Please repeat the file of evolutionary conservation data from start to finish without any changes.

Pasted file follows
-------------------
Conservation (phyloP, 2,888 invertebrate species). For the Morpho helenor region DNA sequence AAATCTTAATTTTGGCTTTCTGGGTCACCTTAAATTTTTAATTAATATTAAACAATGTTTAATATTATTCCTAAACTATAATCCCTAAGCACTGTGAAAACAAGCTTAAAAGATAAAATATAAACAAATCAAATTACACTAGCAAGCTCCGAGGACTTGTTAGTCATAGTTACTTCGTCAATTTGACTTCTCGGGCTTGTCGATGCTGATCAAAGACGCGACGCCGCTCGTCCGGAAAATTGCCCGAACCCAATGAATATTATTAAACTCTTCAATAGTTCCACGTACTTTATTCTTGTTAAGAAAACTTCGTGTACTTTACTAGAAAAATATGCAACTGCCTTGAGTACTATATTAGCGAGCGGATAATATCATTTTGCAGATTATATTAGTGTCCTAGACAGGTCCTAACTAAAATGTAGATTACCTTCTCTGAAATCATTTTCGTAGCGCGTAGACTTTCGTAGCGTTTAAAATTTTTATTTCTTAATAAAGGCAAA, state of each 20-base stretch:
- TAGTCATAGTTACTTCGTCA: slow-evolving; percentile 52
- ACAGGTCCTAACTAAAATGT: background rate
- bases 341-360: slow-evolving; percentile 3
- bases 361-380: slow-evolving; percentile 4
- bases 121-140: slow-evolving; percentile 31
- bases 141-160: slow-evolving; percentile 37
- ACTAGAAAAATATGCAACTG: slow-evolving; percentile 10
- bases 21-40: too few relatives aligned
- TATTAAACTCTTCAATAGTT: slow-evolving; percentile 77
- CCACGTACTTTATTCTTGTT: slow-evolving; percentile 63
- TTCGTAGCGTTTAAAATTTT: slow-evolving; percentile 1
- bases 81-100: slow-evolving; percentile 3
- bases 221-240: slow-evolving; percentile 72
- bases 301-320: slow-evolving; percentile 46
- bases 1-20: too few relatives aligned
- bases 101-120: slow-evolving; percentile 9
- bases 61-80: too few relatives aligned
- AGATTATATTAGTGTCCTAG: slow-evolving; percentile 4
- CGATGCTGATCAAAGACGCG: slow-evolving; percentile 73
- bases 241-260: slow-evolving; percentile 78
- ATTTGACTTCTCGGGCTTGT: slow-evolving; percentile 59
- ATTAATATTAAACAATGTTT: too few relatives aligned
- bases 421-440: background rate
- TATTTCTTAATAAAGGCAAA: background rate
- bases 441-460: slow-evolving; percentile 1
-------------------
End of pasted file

Conservation (phyloP, 2,888 invertebrate species). For the Morpho helenor region DNA sequence AAATCTTAATTTTGGCTTTCTGGGTCACCTTAAATTTTTAATTAATATTAAACAATGTTTAATATTATTCCTAAACTATAATCCCTAAGCACTGTGAAAACAAGCTTAAAAGATAAAATATAAACAAATCAAATTACACTAGCAAGCTCCGAGGACTTGTTAGTCATAGTTACTTCGTCAATTTGACTTCTCGGGCTTGTCGATGCTGATCAAAGACGCGACGCCGCTCGTCCGGAAAATTGCCCGAACCCAATGAATATTATTAAACTCTTCAATAGTTCCACGTACTTTATTCTTGTTAAGAAAACTTCGTGTACTTTACTAGAAAAATATGCAACTGCCTTGAGTACTATATTAGCGAGCGGATAATATCATTTTGCAGATTATATTAGTGTCCTAGACAGGTCCTAACTAAAATGTAGATTACCTTCTCTGAAATCATTTTCGTAGCGCGTAGACTTTCGTAGCGTTTAAAATTTTTATTTCTTAATAAAGGCAAA, state of each 20-base stretch:
- TAGTCATAGTTACTTCGTCA: slow-evolving; percentile 52
- ACAGGTCCTAACTAAAATGT: background rate
- bases 341-360: slow-evolving; percentile 3
- bases 361-380: slow-evolving; percentile 4
- bases 121-140: slow-evolving; percentile 31
- bases 141-160: slow-evolving; percentile 37
- ACTAGAAAAATATGCAACTG: slow-evolving; percentile 10
- bases 21-40: too few relatives aligned
- TATTAAACTCTTCAATAGTT: slow-evolving; percentile 77
- CCACGTACTTTATTCTTGTT: slow-evolving; percentile 63
- TTCGTAGCGTTTAAAATTTT: slow-evolving; percentile 1
- bases 81-100: slow-evolving; percentile 3
- bases 221-240: slow-evolving; percentile 72
- bases 301-320: slow-evolving; percentile 46
- bases 1-20: too few relatives aligned
- bases 101-120: slow-evolving; percentile 9
- bases 61-80: too few relatives aligned
- AGATTATATTAGTGTCCTAG: slow-evolving; percentile 4
- CGATGCTGATCAAAGACGCG: slow-evolving; percentile 73
- bases 241-260: slow-evolving; percentile 78
- ATTTGACTTCTCGGGCTTGT: slow-evolving; percentile 59
- ATTAATATTAAACAATGTTT: too few relatives aligned
- bases 421-440: background rate
- TATTTCTTAATAAAGGCAAA: background rate
- bases 441-460: slow-evolving; percentile 1